Granting the injunction

Culminating the above considerations, the courts will intertwine them with their reasoning when determining the required elements for an injunction to be granted. The cases of Saipem Australia Pty Ltd v GLNG Operations Pty Ltd provide background on the principles. The significance of these decisions is that the intention of the parties in respect of the performance bonds as a risk allocation device is relevant to the determination of the balance of convenience in awarding the injunction. The other elements to analyse, being the question of whether there is a serious question to be tried and inadequacy of damages as a remedy, depend on the facts. The typical argument in the commercial discourse is reputational impact in the market and industry.

Conclusion

As can be identified, the effectiveness of injunctions in relation to claiming security under a construction contract depends predominately on the terms of the agreement and their interpretation by the court. These inform the judiciary on the primary issues considered when deciding to exercise discretion when granting the equitable remedy of injunction. This is consistent with the common law philosophies in respect of privity of contract in the context of commercial transactions. Therefore, there needs to be an explicit and unequivocal promise that there will not be a conversion of the bond.

Coinciding with international commerce, the importance of performance bonds as a currency is reflected on several levels in various jurisdictions. Accordingly, the relevant feature of the contract in question regarding injunctions on recourse to security pertains to allocation of risk between the parties. Where the type of security in the construction contract contained other characteristics, such as an interest in property, this would reflect the intention of the parties and the threshold to satisfy the third exception for injunctive relief may decrease. Indeed, the tests may change entirely.

It is evident that seeking, understanding and applying relevant legal principles in construction contract contexts becomes increasingly vital. With the proper advice and drafted terms, recourse to security is a seamless event that occurs without hindrance. The beauty of the law when a party seeks injunctive relief is that the entities involved are ultimately the masters of their destiny. Consequently, it requires a forensic approach and placing value on legal services when creating the written agreement that governs the transaction. Resonating with many doctrines and ideologies of the Australian system, contracts in a commercial space remain dominant.

Receiving an interest or right in a property? Don’t get caught out when signing on the dotted line!

interest in land

It is common practice for a creditor to require a debtor to consent to passing an interest or right in the debtor’s real property (also known as real estate) as security for the provision of credit, goods or services.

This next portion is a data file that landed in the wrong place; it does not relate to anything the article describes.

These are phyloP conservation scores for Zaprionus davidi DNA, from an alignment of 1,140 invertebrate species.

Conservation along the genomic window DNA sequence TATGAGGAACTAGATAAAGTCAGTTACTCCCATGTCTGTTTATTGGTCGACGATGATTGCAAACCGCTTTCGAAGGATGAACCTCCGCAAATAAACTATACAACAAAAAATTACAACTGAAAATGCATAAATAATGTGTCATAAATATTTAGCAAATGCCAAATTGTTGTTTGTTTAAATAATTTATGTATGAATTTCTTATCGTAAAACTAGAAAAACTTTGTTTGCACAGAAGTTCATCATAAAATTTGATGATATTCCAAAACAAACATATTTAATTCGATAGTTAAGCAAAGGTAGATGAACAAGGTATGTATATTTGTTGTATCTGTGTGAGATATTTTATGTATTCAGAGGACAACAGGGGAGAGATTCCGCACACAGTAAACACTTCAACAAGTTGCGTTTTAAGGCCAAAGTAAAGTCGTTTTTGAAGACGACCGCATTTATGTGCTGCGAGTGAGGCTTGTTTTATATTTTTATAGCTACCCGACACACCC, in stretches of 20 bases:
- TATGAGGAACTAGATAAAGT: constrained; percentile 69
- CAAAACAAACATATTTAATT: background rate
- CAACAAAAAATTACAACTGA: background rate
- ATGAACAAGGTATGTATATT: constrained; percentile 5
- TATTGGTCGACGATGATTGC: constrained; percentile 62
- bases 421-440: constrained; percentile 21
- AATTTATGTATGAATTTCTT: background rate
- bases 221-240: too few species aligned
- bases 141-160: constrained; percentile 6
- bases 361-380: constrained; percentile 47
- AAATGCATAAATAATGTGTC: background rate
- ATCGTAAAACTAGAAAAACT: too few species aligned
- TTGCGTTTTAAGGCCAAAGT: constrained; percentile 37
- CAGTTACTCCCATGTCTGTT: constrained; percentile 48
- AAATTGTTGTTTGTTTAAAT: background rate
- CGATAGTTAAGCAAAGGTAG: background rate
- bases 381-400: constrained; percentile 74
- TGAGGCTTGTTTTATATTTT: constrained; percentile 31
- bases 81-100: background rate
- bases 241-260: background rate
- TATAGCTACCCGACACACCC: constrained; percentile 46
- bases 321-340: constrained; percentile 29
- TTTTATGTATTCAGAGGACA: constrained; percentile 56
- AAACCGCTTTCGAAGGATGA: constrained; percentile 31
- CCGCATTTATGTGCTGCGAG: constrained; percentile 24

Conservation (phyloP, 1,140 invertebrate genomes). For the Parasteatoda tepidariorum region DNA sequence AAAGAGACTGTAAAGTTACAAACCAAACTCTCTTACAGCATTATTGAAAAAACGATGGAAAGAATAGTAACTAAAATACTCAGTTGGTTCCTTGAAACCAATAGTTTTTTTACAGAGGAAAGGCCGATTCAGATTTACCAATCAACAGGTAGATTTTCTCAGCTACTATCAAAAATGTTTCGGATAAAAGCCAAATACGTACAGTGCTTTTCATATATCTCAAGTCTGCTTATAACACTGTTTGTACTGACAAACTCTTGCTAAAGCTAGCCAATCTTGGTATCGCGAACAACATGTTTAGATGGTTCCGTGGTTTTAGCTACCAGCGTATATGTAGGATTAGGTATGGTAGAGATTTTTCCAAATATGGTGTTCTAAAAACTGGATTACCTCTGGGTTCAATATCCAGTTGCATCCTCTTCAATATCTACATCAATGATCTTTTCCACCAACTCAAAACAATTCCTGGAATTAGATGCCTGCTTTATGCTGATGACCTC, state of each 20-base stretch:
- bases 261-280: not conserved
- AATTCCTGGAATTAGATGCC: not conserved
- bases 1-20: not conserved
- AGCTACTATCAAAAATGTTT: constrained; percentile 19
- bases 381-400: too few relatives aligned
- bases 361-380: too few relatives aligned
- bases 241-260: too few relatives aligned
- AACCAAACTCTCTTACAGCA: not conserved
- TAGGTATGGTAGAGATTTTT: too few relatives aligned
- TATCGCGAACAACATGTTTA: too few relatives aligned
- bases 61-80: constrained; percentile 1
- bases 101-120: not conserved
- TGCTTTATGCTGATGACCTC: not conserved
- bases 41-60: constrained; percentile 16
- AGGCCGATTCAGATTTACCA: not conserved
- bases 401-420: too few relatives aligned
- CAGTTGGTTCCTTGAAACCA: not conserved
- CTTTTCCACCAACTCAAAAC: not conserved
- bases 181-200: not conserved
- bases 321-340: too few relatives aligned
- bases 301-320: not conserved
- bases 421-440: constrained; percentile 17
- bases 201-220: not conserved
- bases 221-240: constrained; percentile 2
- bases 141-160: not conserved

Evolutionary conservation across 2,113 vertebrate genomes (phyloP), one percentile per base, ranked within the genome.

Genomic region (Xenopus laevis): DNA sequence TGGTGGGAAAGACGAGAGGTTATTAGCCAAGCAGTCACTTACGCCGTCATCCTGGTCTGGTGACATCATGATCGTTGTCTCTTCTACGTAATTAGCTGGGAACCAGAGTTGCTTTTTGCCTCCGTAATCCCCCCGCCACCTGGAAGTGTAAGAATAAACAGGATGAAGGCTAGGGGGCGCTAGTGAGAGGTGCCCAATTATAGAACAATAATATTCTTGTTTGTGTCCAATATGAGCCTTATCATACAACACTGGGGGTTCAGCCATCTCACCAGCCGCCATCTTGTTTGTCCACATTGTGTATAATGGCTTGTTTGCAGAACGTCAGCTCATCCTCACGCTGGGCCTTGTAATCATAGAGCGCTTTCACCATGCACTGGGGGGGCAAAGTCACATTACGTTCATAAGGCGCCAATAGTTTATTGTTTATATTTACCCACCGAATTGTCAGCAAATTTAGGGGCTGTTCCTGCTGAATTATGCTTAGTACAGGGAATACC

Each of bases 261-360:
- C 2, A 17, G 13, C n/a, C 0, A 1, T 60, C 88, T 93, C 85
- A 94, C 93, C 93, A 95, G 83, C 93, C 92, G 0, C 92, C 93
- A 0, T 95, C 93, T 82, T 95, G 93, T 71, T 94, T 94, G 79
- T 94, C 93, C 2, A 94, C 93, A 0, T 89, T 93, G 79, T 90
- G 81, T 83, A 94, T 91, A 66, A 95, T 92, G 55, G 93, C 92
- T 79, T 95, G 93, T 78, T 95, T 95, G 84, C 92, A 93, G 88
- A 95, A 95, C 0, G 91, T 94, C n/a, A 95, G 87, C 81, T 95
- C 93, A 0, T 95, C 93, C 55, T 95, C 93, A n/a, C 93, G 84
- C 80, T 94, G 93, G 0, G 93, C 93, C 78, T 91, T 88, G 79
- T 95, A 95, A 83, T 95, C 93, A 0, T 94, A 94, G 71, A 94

The provision of this security can be made by way of contract (guarantee or agreement) or deed. The failure to correctly execute the document can render the document void and severely impact the legal enforceability of the clauses contained therein. Each state has their own requirements when drafting and executing these documents. It is therefore imperative that you (or your legal representatives) are aware of the governing requirements in the respective state.

This article will discuss:

  1. the main differences between deeds and agreements; and
  2. execution requirements of deeds and agreements in each state, particularly in relation to passing a legal interest or right in property.
What is a deed?

Generally, a deed is a written document that outlines the commitment or promise of a party to perform a specific task. Deeds are commonly used to confirm, or affirm, the owner’s right and interest in the property.

What is the difference between a deed and a contract?

Deeds and contracts are both ways in which a ‘deal’ can be committed to writing. Similar in nature, deeds and contracts are commonly mistaken as being an interchangeable term for the same document.
The principal rules of contract law confirm that in order for a contract to be binding, a contract must have:
• Offer and acceptance;
• An intention to legally bound; and
• Consideration.
In simple terms, consideration is the benefit that each party receives, or expects to receive, when entering into a contract. Often monetary, consideration can also be a promise to perform a specific act, or refrain from doing something.

For example, John agrees to sell his house to Michael for $350,000. Michael’s payment serves as consideration for John’s promise to sell the house to him. John’s consideration is his promise to sell Michael the house.